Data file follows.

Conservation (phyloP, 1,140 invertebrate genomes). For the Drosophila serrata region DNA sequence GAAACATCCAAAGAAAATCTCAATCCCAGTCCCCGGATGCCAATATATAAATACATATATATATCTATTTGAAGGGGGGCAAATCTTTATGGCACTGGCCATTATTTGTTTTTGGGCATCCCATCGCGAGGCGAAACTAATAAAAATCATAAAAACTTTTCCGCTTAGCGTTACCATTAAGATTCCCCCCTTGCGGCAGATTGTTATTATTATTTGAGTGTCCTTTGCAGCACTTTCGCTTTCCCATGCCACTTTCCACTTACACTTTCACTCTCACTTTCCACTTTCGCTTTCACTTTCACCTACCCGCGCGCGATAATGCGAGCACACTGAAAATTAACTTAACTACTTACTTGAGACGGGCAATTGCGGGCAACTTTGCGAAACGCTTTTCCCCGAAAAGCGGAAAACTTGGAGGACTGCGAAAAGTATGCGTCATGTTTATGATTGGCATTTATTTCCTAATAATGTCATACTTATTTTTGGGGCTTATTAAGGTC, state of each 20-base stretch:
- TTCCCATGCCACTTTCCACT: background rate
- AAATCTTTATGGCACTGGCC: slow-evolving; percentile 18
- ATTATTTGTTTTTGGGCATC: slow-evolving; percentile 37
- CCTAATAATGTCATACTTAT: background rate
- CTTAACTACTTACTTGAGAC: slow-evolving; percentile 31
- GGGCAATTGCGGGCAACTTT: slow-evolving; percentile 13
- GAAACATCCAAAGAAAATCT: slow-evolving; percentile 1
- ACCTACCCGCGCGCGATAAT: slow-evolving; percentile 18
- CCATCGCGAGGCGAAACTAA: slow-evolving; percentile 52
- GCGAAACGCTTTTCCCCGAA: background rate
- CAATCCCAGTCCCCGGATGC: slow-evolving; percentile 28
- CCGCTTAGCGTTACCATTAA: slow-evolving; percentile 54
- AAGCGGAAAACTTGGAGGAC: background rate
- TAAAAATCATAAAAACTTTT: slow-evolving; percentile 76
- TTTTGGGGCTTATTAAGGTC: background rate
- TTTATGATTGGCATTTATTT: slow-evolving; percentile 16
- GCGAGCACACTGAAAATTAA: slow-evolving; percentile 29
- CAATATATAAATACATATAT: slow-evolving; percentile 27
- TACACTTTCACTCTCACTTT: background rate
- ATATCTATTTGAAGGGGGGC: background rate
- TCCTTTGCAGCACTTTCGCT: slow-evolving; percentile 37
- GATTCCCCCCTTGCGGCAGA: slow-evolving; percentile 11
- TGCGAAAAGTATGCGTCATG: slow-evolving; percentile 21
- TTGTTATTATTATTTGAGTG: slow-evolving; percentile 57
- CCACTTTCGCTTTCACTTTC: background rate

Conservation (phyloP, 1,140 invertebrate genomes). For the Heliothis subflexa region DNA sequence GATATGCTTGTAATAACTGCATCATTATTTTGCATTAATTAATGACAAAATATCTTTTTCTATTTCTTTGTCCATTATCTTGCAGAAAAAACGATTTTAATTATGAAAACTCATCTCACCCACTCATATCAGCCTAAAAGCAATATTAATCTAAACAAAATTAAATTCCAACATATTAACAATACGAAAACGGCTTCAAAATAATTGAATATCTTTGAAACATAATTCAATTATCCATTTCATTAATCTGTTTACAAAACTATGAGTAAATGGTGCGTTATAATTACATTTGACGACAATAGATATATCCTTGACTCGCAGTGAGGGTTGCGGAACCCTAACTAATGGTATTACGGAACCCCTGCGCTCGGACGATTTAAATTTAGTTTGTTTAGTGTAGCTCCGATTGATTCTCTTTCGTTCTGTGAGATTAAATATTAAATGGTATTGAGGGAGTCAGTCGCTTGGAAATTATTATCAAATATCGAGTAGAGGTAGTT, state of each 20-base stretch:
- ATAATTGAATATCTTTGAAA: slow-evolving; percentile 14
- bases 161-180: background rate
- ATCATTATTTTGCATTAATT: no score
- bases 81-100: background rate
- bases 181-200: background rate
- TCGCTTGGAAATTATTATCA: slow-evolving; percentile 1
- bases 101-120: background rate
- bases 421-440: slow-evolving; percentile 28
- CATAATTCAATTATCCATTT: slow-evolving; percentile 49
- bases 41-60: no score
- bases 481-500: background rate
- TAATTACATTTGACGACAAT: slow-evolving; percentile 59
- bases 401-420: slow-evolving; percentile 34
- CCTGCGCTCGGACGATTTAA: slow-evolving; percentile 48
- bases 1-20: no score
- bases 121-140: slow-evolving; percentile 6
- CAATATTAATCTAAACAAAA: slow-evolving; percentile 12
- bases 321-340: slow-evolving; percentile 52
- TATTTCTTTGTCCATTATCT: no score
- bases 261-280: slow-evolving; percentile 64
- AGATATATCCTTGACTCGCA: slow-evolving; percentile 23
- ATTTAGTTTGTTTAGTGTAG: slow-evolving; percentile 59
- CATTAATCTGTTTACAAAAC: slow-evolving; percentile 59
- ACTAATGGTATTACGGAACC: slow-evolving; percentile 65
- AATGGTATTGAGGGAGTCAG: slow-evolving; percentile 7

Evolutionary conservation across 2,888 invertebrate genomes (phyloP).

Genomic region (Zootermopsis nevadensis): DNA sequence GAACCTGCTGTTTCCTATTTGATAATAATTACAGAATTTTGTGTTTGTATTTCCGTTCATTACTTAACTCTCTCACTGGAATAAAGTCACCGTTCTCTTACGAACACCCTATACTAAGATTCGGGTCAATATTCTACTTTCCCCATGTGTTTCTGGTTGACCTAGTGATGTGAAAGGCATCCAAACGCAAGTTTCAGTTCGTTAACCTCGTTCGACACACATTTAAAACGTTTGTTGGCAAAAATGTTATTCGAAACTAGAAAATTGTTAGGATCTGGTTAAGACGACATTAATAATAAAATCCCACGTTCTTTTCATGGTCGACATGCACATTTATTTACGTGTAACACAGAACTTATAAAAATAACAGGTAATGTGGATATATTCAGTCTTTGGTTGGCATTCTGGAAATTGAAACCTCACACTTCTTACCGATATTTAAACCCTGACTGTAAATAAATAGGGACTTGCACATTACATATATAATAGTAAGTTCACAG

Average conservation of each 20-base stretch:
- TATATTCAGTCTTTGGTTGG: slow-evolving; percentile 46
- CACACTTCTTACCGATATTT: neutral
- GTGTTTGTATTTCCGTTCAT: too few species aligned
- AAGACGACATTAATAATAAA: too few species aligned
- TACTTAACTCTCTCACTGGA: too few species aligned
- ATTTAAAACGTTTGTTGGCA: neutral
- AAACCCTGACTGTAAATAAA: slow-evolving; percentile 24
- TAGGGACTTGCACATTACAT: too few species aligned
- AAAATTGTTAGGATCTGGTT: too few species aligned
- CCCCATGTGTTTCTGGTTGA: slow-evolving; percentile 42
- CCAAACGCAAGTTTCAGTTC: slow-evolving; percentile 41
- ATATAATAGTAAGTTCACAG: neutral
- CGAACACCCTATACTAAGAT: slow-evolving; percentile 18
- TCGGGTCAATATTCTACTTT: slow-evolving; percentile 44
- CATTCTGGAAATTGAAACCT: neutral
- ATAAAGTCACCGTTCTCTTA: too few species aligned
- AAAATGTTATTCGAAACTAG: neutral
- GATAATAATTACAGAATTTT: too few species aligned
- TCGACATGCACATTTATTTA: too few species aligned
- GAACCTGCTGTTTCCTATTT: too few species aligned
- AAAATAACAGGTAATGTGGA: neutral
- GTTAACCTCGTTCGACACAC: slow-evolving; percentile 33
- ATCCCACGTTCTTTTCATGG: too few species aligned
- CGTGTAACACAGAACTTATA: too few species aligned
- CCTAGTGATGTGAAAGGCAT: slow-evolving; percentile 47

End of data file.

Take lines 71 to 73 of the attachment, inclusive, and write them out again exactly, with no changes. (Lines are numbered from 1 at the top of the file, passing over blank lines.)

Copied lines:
- ATAAAGTCACCGTTCTCTTA: too few species aligned
- AAAATGTTATTCGAAACTAG: neutral
- GATAATAATTACAGAATTTT: too few species aligned